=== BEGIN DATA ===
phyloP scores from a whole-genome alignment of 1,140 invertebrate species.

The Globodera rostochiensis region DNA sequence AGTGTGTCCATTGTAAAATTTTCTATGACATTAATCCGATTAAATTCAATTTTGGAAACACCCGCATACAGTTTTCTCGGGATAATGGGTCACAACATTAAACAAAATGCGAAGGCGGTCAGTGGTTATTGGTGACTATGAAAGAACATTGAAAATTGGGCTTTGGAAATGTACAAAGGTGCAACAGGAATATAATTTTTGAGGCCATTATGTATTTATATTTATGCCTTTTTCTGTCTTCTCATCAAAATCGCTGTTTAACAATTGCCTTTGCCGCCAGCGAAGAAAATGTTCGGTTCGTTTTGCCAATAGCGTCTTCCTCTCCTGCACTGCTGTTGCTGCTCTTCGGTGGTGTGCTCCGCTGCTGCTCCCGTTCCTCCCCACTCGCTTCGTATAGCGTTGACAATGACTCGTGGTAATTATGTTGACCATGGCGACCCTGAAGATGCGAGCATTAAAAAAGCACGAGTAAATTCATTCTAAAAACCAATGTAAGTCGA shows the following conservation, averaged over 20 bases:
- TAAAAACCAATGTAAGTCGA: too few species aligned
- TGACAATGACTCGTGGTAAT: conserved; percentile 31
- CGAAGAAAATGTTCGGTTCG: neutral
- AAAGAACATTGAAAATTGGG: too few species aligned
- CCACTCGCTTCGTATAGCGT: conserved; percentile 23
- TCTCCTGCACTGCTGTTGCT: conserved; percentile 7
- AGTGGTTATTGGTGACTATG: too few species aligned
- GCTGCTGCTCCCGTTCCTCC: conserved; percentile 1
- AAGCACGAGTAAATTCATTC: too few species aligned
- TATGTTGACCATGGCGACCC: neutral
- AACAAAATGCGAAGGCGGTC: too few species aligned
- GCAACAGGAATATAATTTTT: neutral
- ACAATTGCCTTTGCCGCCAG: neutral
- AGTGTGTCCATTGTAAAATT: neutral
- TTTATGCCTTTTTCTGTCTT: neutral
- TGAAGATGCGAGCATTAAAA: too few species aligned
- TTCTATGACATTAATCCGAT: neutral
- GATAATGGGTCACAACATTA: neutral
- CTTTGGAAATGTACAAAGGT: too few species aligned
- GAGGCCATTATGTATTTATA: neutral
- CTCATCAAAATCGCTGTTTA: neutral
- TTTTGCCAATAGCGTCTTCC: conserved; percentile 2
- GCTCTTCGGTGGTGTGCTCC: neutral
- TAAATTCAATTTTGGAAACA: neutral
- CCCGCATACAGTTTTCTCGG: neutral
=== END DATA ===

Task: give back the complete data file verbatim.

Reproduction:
phyloP scores from a whole-genome alignment of 1,140 invertebrate species.

The Globodera rostochiensis region DNA sequence AGTGTGTCCATTGTAAAATTTTCTATGACATTAATCCGATTAAATTCAATTTTGGAAACACCCGCATACAGTTTTCTCGGGATAATGGGTCACAACATTAAACAAAATGCGAAGGCGGTCAGTGGTTATTGGTGACTATGAAAGAACATTGAAAATTGGGCTTTGGAAATGTACAAAGGTGCAACAGGAATATAATTTTTGAGGCCATTATGTATTTATATTTATGCCTTTTTCTGTCTTCTCATCAAAATCGCTGTTTAACAATTGCCTTTGCCGCCAGCGAAGAAAATGTTCGGTTCGTTTTGCCAATAGCGTCTTCCTCTCCTGCACTGCTGTTGCTGCTCTTCGGTGGTGTGCTCCGCTGCTGCTCCCGTTCCTCCCCACTCGCTTCGTATAGCGTTGACAATGACTCGTGGTAATTATGTTGACCATGGCGACCCTGAAGATGCGAGCATTAAAAAAGCACGAGTAAATTCATTCTAAAAACCAATGTAAGTCGA shows the following conservation, averaged over 20 bases:
- TAAAAACCAATGTAAGTCGA: too few species aligned
- TGACAATGACTCGTGGTAAT: conserved; percentile 31
- CGAAGAAAATGTTCGGTTCG: neutral
- AAAGAACATTGAAAATTGGG: too few species aligned
- CCACTCGCTTCGTATAGCGT: conserved; percentile 23
- TCTCCTGCACTGCTGTTGCT: conserved; percentile 7
- AGTGGTTATTGGTGACTATG: too few species aligned
- GCTGCTGCTCCCGTTCCTCC: conserved; percentile 1
- AAGCACGAGTAAATTCATTC: too few species aligned
- TATGTTGACCATGGCGACCC: neutral
- AACAAAATGCGAAGGCGGTC: too few species aligned
- GCAACAGGAATATAATTTTT: neutral
- ACAATTGCCTTTGCCGCCAG: neutral
- AGTGTGTCCATTGTAAAATT: neutral
- TTTATGCCTTTTTCTGTCTT: neutral
- TGAAGATGCGAGCATTAAAA: too few species aligned
- TTCTATGACATTAATCCGAT: neutral
- GATAATGGGTCACAACATTA: neutral
- CTTTGGAAATGTACAAAGGT: too few species aligned
- GAGGCCATTATGTATTTATA: neutral
- CTCATCAAAATCGCTGTTTA: neutral
- TTTTGCCAATAGCGTCTTCC: conserved; percentile 2
- GCTCTTCGGTGGTGTGCTCC: neutral
- TAAATTCAATTTTGGAAACA: neutral
- CCCGCATACAGTTTTCTCGG: neutral